Saturday, February 12, 2011

Trip to the Cape Comorin - now known as Kanyakumari

Padmanabhapuram Palace is a little bit of Kerala well into Tamil Nadu but as it is of such historical significance to Kerala as the site of the ancient capital of Travancore Tamil Nadu allow Kerala Tourism to oversee the site. It is believed to be the largest wooden palace complex in Asia and is thought to have been built around the turn of the sixteenth century right in the centre of a Fort whose walls we could still see in the village surrounding the palace. High off the ground there were steps up the buildings and steep nearly ladder like stairs to the first floor. Here we saw the council chamber or Mantrasala. There were fabulous carvings everywhere lots of lotus blossoms, horses, snakes, dragons and so on reminded us a little of Indonesian Bali carvings, although the guide referred to Chinese influence. The architecture had Thai reminders for me with the high roofs and pointed gable windows.

Padmanabhapuran Palace Council Chamber

We saw ladies bedchambers and the Queen Mothers bed. Royal ladies could not go out in public and there were screened balconies that enabled them to watch life go by, a favourite spectacle horse racing was enjoyed using this vantage point and there was another specially designed viewing area so they could watch the professional dancers perform without being seen themselves.

We could have stayed a lot longer but our target today was the very southern tip of India and we still had several kilometers to go. Our lunch stop was by way of total contrast to the hustle and bustle of the Indian Coffee Shop in Trivandrum the day before. This time we stopped at a glitzy modern hotel. Lots of glass, chrome and marble floors, nearly deserted but with a lovely cool restaurant overlooking a very inviting empty blue swimming pool. No blooming swimmers with me though!

We took a ferry to two 'islands' right at the tip of Southern India where three seas meet, the Arabian Sea, the Indian Ocean and the Bay of Bengal. We piled on what looked like a leaky rust bucket, but we were all given life jackets, so that was alright! The first island has a memorial to Swami Vivekananda - he meditated on this rock before spreading his message abroad. The memorial reflects architectural styles drawn from all over India. There is seperate low meditation chamber focused on a glowing Om symbol which I have to say we didn't spot but we did see protestation in front of a piece of rock in the shape of a foot surrounded by flowers and offerings.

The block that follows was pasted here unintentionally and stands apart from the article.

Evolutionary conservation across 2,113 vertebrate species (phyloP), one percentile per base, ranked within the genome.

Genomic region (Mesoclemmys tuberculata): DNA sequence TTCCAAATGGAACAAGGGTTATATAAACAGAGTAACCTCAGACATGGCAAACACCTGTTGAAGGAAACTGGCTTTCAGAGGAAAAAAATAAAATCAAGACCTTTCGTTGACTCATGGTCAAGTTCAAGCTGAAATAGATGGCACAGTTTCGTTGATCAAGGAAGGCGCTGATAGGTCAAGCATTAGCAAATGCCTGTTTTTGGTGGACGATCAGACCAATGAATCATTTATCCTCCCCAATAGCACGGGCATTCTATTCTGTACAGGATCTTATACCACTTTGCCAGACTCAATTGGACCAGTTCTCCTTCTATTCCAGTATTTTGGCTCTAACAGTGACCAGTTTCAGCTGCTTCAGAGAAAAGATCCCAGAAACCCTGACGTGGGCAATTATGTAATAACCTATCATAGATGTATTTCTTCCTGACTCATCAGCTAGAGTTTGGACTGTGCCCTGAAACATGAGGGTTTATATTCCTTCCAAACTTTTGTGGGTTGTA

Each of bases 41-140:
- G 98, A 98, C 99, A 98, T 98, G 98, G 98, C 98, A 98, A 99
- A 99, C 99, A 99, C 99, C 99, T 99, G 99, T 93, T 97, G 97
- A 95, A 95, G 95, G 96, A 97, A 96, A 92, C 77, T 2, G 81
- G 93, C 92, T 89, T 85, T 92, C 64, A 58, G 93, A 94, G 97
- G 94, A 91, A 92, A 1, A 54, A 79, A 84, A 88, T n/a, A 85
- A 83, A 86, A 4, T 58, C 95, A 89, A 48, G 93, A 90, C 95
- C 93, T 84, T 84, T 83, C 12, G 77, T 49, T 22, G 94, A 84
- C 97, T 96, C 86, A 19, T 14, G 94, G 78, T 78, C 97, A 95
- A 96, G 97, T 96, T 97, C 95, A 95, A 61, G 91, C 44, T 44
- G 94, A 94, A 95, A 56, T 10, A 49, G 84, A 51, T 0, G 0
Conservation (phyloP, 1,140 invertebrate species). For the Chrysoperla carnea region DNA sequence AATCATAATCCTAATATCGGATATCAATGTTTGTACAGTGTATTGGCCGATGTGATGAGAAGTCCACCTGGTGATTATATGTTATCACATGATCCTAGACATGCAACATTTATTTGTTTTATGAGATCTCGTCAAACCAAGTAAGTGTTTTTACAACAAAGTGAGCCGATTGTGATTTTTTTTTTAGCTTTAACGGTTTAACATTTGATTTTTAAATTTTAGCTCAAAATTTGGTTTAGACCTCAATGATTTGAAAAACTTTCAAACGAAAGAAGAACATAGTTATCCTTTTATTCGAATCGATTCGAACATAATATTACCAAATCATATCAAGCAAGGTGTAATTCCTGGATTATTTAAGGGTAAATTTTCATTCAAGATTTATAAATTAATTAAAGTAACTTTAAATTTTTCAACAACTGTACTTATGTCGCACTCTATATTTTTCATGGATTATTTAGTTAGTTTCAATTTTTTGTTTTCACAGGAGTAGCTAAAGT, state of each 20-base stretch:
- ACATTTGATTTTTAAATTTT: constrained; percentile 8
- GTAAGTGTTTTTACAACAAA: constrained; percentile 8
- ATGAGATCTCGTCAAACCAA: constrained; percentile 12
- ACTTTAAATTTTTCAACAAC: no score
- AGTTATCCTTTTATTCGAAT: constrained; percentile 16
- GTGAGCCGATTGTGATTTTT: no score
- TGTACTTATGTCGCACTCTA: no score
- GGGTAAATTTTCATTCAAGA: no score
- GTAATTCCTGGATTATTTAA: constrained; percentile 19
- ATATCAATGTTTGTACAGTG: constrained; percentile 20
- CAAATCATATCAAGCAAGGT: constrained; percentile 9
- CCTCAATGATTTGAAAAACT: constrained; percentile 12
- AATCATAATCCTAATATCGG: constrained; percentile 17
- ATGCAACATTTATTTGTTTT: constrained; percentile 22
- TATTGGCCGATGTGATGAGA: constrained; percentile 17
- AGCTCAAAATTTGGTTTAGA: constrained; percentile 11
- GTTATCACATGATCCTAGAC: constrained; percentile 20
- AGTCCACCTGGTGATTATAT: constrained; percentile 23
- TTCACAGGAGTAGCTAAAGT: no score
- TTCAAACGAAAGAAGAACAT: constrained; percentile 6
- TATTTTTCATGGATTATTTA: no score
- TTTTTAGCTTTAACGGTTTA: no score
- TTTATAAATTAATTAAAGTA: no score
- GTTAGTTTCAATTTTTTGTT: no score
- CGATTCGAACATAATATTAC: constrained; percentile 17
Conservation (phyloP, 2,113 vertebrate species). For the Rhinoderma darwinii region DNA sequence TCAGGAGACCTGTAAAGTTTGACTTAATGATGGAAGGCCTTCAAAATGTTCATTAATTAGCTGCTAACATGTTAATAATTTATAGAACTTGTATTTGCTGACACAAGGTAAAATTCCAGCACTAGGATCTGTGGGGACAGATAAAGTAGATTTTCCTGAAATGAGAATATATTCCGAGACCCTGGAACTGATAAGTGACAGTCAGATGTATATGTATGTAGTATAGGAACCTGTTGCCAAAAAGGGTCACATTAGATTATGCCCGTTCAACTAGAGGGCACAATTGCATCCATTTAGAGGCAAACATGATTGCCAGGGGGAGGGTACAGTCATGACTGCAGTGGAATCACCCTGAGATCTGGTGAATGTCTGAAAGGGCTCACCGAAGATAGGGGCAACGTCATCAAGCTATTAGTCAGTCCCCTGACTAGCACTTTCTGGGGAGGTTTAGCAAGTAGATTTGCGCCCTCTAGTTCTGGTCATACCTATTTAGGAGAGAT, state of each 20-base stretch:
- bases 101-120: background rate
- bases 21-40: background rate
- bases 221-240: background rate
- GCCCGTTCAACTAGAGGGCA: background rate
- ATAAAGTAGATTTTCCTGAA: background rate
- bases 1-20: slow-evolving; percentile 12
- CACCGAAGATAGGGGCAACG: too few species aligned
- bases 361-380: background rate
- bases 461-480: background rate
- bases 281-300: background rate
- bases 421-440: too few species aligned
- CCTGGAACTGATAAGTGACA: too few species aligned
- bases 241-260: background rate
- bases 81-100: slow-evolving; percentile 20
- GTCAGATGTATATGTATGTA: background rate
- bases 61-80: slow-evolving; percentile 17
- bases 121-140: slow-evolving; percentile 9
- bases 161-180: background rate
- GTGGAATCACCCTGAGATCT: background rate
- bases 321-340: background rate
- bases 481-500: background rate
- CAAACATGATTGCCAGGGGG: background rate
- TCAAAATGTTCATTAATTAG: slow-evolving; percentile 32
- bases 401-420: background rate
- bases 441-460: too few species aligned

The next little island has a huge statue which some describe as India's Statue of Liberty. This is actually in memory of Tamil poet Thiruvalluvar and it took more than 5,000 sculptors to build in 2000. The 133 chapters of his work Thirukural are inscribed around the walls both in Hindu and English. The height of the memorial is exactly 133 feet, reflecting the number of chapters.

Final stop is back on the tip of the mainland to the Gandhi memorial which encloses the spot where Mahatma Gandhi's ashes rested before being scattered. It is meant to resemble an Orissan Temple with Hindu, Christian and Muslim twists. It is bright pink. It is designed so that the sun strikes the very spot on his birthday in October. We did have to wonder what the man himself would have thought about it all! But it was very striking and stood out on the waterfront.

We drive home knackeroonied. A quick pit stop for a welcome cuppa char then the rains came, monsoon like rains which luckily had stopped by the time we got home. We had forgotten our torch and there were no lights on anywhere - the lecky was down again. I fumbled in the kitchen for beer and candles while Keith went to find the torch. Another great day.


Philippa said...

The Orissan Temple must have been the inspiration for Sleeping Beauty's castle at Disneyland!!! lol x

axx said...

Ooooh hadn't thought of that!